Senate votes this week are due to help determine whether the 91-year-old wooden steamboat Delta Queen can be resurrected as an overnight river cruise ship, despite the fact that the Department of Homeland Security calls the prospect “unacceptable fire risk."
A provision buried deep in the recently modified version of Senate’s Coast Guard (USCG) authorization bill would exempt Delta Queen paddle-wheeler from federal law and Coast Guard regulations requiring vessels with overnight accommodations for 50 or more passengers to be made of fireproof materials. The owner of the boat envisions the ship as a Mississippi River vessel for up to 174 guests.
On Tuesday, November 13, Senate’s first vote of the lame duck session is on whether to invoke cloture and this way end debate on the modified USCG authorization measure. In case cloture is invoked, the final passage vote in the Senate would be on Wednesday.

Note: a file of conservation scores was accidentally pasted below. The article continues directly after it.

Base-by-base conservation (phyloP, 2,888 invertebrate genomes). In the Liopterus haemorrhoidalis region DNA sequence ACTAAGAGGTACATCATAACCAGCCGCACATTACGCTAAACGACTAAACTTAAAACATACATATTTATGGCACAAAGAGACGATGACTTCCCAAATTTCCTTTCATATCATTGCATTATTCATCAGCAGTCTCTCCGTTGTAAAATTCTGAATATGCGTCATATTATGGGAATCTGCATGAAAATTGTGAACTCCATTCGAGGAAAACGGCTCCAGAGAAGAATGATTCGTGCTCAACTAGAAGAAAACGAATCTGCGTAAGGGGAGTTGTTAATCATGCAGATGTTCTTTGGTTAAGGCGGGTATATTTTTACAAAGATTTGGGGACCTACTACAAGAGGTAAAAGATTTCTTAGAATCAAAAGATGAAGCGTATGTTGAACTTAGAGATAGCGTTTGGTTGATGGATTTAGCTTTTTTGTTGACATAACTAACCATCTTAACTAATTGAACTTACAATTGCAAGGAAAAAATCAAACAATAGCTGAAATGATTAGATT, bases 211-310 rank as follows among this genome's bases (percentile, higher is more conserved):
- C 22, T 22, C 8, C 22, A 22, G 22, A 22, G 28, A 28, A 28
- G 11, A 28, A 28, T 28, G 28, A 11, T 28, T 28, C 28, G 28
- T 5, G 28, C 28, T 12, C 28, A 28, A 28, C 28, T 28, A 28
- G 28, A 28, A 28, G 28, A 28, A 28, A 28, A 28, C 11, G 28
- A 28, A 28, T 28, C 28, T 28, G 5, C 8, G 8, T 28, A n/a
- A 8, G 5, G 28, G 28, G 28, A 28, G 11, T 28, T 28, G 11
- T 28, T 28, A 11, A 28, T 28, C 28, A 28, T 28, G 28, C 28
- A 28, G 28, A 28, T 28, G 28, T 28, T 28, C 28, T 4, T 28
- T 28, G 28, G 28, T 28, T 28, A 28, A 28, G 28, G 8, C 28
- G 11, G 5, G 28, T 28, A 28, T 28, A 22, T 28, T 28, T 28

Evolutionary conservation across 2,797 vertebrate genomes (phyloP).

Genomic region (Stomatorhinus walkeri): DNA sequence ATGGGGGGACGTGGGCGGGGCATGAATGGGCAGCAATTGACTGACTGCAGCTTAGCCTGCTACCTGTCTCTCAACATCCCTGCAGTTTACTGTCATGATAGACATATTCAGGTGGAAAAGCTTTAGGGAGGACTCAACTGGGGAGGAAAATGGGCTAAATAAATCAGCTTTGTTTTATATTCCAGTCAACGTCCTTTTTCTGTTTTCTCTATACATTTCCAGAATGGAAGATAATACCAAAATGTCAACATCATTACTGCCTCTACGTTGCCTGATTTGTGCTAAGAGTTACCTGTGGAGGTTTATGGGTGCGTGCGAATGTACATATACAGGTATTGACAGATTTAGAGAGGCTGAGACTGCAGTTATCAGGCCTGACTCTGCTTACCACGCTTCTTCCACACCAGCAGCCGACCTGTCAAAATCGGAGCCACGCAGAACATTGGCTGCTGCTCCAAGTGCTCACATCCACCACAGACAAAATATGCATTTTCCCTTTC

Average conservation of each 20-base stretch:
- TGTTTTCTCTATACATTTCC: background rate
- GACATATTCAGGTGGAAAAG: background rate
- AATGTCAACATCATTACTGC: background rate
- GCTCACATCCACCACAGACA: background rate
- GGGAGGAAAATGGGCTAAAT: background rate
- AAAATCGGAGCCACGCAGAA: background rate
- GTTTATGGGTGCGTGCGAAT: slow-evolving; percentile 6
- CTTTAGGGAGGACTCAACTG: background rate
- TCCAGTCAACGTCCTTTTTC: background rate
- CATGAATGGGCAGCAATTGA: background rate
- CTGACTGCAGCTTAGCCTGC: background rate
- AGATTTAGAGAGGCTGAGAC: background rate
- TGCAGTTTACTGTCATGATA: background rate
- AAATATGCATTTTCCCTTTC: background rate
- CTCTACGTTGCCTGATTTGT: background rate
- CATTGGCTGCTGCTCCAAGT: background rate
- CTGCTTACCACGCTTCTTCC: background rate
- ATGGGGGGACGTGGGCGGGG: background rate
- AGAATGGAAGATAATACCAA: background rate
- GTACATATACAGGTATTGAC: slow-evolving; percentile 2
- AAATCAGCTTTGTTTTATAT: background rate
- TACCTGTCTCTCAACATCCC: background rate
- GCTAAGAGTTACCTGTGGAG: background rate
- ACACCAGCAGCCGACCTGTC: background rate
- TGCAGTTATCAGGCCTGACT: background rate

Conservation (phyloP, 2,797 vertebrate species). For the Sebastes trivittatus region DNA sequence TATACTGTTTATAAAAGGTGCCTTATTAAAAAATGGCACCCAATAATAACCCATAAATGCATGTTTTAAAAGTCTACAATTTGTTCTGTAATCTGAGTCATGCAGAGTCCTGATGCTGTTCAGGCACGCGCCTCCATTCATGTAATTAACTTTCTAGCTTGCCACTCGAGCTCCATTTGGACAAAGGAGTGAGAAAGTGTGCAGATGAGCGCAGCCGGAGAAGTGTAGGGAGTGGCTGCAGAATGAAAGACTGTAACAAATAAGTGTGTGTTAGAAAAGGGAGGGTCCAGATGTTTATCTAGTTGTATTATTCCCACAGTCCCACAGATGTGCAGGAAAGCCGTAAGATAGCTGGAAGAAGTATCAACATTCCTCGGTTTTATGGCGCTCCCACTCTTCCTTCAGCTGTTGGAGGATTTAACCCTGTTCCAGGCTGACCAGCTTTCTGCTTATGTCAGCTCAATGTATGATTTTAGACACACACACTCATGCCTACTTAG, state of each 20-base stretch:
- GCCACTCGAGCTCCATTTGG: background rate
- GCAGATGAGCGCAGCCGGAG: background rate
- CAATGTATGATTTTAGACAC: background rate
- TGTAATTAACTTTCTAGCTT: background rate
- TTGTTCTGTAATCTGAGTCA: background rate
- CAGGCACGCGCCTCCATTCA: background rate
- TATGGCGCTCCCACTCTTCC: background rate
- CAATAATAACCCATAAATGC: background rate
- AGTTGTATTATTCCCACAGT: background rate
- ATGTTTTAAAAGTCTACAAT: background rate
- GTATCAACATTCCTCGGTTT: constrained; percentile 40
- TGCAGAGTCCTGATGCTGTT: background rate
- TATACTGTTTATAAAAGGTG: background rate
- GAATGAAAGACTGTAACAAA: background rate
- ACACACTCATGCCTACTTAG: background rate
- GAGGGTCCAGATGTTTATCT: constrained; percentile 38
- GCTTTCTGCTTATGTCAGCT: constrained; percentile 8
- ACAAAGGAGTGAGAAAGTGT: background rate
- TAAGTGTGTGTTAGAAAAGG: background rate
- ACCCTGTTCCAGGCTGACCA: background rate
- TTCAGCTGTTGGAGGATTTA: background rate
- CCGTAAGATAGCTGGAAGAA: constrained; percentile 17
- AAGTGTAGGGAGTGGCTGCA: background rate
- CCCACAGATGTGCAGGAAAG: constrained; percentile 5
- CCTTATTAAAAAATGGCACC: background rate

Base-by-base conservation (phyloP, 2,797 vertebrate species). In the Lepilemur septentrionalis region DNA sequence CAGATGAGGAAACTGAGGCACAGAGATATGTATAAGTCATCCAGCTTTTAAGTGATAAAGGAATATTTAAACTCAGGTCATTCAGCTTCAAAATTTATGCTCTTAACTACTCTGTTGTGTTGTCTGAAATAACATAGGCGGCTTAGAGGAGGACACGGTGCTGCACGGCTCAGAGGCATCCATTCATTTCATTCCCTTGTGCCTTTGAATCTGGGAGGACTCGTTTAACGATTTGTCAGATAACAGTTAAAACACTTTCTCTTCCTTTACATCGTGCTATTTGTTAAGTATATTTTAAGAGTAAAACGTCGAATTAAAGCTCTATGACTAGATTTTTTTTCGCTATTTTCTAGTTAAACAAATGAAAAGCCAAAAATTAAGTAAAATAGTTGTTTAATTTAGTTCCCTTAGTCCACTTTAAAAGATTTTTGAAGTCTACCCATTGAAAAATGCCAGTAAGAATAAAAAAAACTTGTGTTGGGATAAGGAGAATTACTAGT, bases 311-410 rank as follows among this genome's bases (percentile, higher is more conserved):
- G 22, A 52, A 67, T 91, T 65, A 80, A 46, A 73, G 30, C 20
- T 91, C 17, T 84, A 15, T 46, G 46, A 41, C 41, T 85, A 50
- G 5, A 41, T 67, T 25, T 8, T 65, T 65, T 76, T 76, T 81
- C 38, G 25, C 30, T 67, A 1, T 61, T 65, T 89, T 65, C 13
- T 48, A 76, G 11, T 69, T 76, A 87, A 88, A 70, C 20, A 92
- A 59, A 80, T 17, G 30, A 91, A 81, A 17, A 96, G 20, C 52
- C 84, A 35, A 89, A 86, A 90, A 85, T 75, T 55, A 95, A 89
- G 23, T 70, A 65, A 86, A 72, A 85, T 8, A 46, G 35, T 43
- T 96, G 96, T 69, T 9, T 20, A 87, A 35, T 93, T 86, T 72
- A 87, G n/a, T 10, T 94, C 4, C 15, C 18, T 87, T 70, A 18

The House would have to pass it to become law, but some senior House members are concerned about the safety implications of Delta Queen provision. It is not yet clear if House leaders would allow representatives to amend the measure whenever they take it up.
The inclusion of safety exemption for Delta Queen in a Coast Guard bill may force some USCG proponents who are concerned about ship safety into a take-it-or-leave-it position.
Now the basic question before the Congress in the matter of Delta Queen is whether the vessel can become an overnight cruise ship, and not whether it should be preserved. Sistership Delta King is currently a pierside hotel moored in Sacramento CA.
In 1966, US law was changed to require fireproofing of boats with large berthing capacity following 1965 nighttime fire that engulfed SS Yarmouth Castle wooden steamship in the Caribbean. The blaze killed 90 people.
However, Delta Queen received a number of exemptions from the safety law during the past half-century.